How to Manage Your Toddler's Tantrums

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University Hospitals Rainbow Babies & Children'sExperts in Children's Health
Mother hugging her toddler

It’s not easy being a toddler. The transition from helpless newborn to a walking, talking one, two or three-year-old person is a long and challenging one. In fact, it probably represents the steepest learning and developmental curve ever experienced in life. It’s no wonder there are some emotional and behavioral hurdles along the way.

As toddlers learn to walk and talk, they are also becoming more self-aware. They begin to understand that they are a separate person and, as such, they want to exert more control over their environment and the people around them. Their unique personality begins to emerge, including their food preferences, favorite activities, likes, dislikes and how they respond when things don’t go quite the way they want. For most toddlers, tantrums or meltdowns will occur as they test their limits and explore their boundaries.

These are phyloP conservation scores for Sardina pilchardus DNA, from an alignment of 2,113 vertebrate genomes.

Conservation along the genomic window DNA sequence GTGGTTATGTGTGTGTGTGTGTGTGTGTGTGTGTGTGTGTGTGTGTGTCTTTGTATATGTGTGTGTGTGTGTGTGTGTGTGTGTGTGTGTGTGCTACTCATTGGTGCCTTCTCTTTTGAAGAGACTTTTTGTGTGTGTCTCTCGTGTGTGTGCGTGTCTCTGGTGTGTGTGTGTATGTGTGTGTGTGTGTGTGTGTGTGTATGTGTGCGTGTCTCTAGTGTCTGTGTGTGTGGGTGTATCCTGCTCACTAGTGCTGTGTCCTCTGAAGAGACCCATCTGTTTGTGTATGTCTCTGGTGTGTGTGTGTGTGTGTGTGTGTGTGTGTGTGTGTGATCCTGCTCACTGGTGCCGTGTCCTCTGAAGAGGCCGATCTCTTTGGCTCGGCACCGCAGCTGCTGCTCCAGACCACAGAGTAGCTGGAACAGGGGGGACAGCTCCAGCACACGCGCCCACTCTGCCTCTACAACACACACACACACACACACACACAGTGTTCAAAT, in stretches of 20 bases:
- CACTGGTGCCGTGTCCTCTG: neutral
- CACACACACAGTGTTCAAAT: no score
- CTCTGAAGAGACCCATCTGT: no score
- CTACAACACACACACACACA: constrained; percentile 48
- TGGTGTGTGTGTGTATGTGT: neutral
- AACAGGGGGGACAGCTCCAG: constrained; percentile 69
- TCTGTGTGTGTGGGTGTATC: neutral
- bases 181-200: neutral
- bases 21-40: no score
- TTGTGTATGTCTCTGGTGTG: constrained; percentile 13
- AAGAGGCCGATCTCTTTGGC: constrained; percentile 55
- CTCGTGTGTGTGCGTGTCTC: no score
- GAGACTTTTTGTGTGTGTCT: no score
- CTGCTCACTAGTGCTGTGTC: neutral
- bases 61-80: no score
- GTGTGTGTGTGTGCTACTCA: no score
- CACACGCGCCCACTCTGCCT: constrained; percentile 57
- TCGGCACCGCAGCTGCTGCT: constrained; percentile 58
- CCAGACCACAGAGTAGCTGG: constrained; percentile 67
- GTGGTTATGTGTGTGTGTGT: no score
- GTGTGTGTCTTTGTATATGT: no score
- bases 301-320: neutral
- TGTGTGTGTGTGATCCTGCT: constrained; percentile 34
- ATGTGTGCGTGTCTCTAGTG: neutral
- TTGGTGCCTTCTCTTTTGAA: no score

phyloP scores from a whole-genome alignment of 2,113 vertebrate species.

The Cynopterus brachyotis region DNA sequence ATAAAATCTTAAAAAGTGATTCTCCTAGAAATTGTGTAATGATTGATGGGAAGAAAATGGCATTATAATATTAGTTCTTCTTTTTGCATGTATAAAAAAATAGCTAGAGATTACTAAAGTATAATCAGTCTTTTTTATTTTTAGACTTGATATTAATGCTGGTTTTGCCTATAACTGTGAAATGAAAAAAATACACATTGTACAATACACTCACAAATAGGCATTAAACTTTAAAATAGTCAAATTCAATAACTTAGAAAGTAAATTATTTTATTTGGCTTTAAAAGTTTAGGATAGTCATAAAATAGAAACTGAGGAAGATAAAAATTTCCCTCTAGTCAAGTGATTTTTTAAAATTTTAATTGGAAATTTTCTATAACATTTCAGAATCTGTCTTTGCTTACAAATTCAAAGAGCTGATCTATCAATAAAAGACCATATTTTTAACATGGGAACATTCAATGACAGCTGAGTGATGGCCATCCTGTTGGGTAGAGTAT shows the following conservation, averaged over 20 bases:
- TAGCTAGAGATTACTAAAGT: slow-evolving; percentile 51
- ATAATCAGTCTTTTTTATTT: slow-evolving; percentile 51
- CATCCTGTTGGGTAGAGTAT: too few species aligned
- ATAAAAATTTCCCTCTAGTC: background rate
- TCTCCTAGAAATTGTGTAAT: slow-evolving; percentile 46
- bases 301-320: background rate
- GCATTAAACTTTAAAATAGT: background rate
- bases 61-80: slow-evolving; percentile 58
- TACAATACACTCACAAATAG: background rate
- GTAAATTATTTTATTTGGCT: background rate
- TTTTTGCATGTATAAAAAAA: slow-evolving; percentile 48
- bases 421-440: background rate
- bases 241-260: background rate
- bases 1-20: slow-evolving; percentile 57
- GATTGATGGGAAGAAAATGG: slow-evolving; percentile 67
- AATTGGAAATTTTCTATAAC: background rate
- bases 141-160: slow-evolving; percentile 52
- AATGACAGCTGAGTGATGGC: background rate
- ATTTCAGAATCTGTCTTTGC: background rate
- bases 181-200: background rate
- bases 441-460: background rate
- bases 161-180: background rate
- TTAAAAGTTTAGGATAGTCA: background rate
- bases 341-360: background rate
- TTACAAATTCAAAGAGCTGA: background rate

A Normal Stage of Development

Tantrums tend to occur most frequently between one and three years of age and may include behaviors such as screaming, crying, pounding of fists and feet, and flailing on the floor.

Although it can be frustrating (even frightening) to witness your toddler in the throes of a tantrum, parents can be assured it is a normal part of growing up. Unable to adequately express themselves with language, tantrums are usually a simple reflection of your child’s frustration with their own limitations. They want to be independent but their still developing minds and bodies get in the way.